2012 saw the rise of the digital book and the entire book industry in the United Kingdom is growing. Total digital sales increased by over 66% to £411 million, meanwhile total fiction digital sales up 149% to over £172 million.
Richard Mollet, chief executive at the Publishers’ Association mentioned that schools and education are seeing the largest growth, but still don’t account for very much. “It’s still early days with schools, but their digital sales were up 50%, although only 4% of the total market,” he said. “In academic, digital sales were up 23% to 16% of the total market, and the overall market was just over £1bn, up 0.5% on the previous year. Because we’re such a diverse sector, there are a lot of areas where things can go right to give us the same performance next year. The underlying trend with digital innovation shows we are set fair to perform well, and if the wider economic performance improves in the coming year, that will help.”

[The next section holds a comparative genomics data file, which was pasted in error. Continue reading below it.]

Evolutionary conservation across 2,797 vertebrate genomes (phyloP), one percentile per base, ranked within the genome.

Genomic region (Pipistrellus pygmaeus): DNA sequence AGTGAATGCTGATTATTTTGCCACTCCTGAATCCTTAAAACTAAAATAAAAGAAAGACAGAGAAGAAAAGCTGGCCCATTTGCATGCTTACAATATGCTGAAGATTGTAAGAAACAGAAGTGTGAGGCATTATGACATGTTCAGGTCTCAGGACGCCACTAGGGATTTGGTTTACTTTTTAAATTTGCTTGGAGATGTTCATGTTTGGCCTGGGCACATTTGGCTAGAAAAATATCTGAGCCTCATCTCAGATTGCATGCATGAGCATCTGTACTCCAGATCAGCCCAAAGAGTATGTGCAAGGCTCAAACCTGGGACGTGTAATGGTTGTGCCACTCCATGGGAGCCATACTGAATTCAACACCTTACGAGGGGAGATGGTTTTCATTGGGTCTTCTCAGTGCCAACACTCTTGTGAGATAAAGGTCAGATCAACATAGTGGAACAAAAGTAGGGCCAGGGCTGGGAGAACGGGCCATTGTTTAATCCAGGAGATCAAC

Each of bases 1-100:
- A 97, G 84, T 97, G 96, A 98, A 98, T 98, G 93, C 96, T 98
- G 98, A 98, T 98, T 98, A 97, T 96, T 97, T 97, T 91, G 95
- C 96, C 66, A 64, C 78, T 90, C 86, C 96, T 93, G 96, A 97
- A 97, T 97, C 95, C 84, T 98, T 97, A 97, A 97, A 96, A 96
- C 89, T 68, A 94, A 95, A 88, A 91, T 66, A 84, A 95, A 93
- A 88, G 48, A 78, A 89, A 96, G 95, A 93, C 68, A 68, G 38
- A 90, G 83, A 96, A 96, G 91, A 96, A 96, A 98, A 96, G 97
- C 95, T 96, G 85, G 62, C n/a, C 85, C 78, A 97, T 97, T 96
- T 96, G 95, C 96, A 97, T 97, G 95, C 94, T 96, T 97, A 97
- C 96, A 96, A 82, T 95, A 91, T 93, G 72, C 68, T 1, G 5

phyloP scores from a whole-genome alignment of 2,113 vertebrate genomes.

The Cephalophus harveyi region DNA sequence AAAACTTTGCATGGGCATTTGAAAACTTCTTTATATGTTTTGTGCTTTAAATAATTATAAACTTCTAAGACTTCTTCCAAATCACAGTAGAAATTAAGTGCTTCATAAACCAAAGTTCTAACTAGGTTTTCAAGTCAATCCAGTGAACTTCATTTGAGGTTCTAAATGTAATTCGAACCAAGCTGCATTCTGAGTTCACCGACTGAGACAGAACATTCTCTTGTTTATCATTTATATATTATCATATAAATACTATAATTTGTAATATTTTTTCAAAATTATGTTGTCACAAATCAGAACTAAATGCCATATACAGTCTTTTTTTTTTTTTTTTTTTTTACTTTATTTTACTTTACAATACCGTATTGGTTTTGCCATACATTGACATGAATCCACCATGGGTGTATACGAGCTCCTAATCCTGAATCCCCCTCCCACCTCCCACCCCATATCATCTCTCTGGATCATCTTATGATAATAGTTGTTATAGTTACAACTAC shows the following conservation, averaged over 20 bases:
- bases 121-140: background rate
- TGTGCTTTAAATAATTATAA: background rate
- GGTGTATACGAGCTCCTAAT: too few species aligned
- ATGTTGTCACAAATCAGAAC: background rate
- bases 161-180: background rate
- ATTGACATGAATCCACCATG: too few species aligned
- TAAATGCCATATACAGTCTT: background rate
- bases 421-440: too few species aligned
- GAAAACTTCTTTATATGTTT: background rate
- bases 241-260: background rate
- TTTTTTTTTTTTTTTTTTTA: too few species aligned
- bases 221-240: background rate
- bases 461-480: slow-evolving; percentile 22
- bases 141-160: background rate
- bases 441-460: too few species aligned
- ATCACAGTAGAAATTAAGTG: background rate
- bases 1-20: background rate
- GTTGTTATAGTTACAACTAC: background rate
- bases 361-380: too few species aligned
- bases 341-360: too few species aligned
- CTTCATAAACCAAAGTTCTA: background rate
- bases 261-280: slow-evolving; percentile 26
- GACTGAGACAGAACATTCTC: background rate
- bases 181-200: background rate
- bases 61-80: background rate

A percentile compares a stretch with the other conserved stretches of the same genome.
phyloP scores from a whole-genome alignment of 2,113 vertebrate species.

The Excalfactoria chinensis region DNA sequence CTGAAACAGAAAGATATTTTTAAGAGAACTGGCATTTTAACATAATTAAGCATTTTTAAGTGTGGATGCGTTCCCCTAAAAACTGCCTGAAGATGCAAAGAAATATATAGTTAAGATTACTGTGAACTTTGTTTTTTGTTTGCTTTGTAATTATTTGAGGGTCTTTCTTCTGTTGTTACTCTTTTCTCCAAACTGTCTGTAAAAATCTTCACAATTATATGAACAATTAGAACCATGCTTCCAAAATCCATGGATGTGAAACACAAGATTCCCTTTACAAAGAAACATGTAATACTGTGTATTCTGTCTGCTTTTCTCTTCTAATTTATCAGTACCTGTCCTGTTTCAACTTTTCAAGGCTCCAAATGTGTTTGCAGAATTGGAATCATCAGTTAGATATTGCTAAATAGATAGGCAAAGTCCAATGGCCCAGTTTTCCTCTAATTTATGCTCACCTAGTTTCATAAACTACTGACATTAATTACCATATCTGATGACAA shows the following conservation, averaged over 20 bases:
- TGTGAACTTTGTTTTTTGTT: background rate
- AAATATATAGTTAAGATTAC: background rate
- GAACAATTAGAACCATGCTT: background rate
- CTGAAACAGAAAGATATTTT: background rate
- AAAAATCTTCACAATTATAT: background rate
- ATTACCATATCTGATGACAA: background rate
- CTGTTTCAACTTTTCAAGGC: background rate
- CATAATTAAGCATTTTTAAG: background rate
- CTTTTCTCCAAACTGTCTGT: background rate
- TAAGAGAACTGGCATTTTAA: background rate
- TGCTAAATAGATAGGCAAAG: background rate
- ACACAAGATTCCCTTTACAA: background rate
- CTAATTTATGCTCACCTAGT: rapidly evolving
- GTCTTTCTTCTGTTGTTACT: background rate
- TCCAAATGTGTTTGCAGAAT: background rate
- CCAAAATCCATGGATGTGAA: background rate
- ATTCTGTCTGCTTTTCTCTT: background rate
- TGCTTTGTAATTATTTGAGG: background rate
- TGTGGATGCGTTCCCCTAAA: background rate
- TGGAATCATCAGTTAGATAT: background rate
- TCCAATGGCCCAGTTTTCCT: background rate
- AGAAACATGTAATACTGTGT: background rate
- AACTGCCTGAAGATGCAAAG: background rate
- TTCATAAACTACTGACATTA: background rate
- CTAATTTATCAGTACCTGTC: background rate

One of the big reasons why digital soared to such great heights was the Fifty Shades of Grey trilogy. Many people ended up buying e-readers with promotions that gave them the entire series loaded on their device and carried an anonymity factor. Publishers will have to innovate in new technologies in order to facilitate further growth.
Another big reasons digital caught on in a big way was because both Barnes and Noble and Amazon entered the market and offered their entire line of hardware and ebook distribution systems. This gave the devices more retail visibility, and as the companies battled each other for market share, it lowered the entry level prices.
Over 2,115 book publishers registered for VAT in 2012, which shows that the UK digital scene is vibrant with new players displacing the ones that go out of business. The entire UK book industry saw a modest 4% growth in both digital and tangible.
Michael Kozlowski is the Editor in Chief of Good e-Reader. He has been writing about audiobooks and e-readers for the past ten years. His articles have been picked up by major and local news sources and websites such as the CNET, Engadget, Huffington Post and Verge.